The emperors of ancient China and Japan filled their homes with amazing works of art. During the Ming and Qing dynasties, beautifully lacquered furniture decorated the hallways of the Imperial palace in Beijing. Vases, paintings, and Buddha outdoor statues were scattered throughout the massive residences of Chinese and Japanese rulers. While much of the art during ancient Asia was limited to a small number of rulers and the very rich, most modern day people can fill their homes with similar looking pieces and thus live like the emperors of old.
Show the Emperor Xuansong's Fat Horse statue in your home and you will be displaying a replica of one of the most highly esteemed works of art from ancient China. Place "your horse" where it can be seen by all and tell guests that the original statue was made for an important Chinese emperor.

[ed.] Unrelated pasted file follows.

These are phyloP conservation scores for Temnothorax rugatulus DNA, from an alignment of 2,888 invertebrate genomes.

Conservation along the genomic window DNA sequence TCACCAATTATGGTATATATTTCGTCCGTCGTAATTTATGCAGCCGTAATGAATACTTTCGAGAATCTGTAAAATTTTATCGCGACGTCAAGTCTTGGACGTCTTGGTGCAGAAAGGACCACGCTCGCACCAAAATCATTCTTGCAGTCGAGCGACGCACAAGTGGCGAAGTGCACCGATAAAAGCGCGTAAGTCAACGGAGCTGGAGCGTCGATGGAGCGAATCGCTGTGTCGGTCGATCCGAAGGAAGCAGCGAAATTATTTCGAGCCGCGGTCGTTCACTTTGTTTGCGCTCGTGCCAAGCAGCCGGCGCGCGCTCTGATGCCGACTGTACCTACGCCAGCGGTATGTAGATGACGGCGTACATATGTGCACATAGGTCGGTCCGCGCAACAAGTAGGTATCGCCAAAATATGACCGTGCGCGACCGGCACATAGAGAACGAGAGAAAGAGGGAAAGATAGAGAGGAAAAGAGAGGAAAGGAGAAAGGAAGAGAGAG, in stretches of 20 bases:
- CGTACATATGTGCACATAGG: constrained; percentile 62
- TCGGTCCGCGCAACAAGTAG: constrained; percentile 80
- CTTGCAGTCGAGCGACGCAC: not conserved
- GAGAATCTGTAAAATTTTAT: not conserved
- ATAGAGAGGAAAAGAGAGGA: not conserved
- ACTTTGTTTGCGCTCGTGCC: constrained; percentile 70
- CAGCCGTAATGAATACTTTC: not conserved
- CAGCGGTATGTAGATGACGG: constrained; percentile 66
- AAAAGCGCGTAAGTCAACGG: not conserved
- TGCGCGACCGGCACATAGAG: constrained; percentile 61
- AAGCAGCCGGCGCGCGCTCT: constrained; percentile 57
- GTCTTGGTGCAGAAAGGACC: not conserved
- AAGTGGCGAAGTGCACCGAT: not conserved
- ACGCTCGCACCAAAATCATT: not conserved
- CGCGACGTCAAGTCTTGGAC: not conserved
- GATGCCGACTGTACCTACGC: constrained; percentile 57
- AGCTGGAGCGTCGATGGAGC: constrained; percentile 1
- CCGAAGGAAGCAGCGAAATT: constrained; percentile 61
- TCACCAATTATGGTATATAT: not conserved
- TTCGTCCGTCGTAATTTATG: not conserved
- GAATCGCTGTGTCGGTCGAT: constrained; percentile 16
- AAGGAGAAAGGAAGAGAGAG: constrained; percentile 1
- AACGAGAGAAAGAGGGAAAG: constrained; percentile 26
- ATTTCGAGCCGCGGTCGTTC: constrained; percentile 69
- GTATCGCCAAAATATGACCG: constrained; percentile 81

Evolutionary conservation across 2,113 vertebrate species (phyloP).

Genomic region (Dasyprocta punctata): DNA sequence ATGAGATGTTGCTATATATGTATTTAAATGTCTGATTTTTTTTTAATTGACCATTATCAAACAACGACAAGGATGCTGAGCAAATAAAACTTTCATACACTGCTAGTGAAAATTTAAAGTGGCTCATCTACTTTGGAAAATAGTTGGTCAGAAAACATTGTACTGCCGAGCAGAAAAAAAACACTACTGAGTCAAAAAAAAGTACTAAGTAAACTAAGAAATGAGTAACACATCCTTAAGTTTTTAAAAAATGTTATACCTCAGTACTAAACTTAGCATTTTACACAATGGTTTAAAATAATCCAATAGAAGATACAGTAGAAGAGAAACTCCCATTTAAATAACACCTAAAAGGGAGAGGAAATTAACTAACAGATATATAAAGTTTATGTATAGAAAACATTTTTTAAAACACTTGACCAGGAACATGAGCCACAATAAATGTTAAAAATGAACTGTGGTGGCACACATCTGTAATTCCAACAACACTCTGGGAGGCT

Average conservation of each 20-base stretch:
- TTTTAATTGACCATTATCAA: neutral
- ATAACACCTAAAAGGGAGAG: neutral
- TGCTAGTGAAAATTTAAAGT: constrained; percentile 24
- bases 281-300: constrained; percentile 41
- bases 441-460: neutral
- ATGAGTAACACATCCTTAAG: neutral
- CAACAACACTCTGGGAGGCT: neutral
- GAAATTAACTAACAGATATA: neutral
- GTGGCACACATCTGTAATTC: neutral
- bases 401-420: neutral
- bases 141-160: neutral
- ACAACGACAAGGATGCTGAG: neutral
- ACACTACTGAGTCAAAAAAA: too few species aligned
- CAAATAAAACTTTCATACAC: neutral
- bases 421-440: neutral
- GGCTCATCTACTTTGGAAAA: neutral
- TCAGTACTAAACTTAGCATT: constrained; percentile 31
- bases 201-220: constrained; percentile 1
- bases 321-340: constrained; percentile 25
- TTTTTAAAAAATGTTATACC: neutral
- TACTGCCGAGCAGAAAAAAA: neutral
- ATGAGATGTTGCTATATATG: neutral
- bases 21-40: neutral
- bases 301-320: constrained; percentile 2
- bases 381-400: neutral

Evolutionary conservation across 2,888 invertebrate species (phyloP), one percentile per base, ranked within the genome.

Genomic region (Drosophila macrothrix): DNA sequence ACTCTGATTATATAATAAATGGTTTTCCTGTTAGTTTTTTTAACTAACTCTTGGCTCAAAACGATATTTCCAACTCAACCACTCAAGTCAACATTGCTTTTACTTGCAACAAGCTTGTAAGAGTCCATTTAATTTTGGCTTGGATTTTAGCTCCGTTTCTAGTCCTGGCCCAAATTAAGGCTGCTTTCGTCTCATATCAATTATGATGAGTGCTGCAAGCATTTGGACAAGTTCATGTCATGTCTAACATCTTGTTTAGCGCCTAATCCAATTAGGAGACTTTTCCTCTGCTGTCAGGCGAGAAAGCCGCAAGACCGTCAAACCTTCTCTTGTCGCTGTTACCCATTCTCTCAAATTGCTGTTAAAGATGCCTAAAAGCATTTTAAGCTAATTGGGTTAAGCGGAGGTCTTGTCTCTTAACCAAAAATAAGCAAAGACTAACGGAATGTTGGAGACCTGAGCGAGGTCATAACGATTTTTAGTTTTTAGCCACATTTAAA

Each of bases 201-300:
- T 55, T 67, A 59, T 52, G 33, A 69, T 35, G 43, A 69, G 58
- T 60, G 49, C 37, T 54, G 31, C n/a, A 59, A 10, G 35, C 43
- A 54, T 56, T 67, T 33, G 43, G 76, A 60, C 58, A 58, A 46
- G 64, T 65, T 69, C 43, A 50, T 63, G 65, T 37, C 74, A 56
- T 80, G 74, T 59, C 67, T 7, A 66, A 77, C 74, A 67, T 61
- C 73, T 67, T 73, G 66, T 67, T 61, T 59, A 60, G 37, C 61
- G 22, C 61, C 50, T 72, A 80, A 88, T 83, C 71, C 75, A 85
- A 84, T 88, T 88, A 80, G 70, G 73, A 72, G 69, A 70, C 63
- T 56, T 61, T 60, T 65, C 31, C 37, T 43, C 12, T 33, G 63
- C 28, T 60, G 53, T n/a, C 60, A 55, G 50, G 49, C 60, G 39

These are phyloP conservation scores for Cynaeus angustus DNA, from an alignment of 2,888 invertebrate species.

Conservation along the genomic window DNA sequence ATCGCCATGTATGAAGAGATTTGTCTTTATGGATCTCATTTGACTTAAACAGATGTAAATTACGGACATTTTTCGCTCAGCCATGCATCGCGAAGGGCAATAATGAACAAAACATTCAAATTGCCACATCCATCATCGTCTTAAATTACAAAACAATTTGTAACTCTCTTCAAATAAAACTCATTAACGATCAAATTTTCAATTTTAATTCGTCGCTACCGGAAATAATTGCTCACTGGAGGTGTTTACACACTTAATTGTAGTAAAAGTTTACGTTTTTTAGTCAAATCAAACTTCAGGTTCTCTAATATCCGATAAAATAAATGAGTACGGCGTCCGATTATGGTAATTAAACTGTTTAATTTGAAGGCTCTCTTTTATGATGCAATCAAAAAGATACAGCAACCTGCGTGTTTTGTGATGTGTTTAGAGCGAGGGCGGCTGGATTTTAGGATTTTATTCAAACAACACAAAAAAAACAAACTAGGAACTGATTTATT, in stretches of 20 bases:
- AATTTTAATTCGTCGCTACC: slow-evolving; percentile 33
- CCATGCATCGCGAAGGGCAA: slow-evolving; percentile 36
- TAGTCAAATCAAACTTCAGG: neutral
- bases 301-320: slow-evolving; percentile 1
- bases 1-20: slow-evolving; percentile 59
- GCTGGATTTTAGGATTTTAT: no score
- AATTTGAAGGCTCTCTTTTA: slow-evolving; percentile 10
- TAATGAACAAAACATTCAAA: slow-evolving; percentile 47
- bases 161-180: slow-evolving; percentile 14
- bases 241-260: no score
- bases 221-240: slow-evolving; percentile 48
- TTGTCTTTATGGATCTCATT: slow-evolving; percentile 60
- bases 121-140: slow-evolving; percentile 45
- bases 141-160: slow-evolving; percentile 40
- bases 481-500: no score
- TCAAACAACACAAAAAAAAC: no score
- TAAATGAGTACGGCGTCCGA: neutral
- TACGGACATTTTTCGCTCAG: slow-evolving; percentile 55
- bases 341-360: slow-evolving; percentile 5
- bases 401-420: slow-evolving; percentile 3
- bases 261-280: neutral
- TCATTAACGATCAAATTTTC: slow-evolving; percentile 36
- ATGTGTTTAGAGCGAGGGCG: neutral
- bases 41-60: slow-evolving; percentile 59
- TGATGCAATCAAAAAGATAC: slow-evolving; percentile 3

In ancient China, there were no telephones, computers, or intercom systems. Other means of communications had to be employed to let people know when the emperor was going to speak or when it was time for dinner. The easiest way of getting other people's attention was with a large, bronze gong. Although you don't have to use it to announce meals or speeches just as the emperors did, you can own very similar decor in the form of the Sheng Kwong gong.
Asian decor fit for an emperor, Japanese garden statues, and all Asian garden sculptures are 20% off until Sunday, February 5th!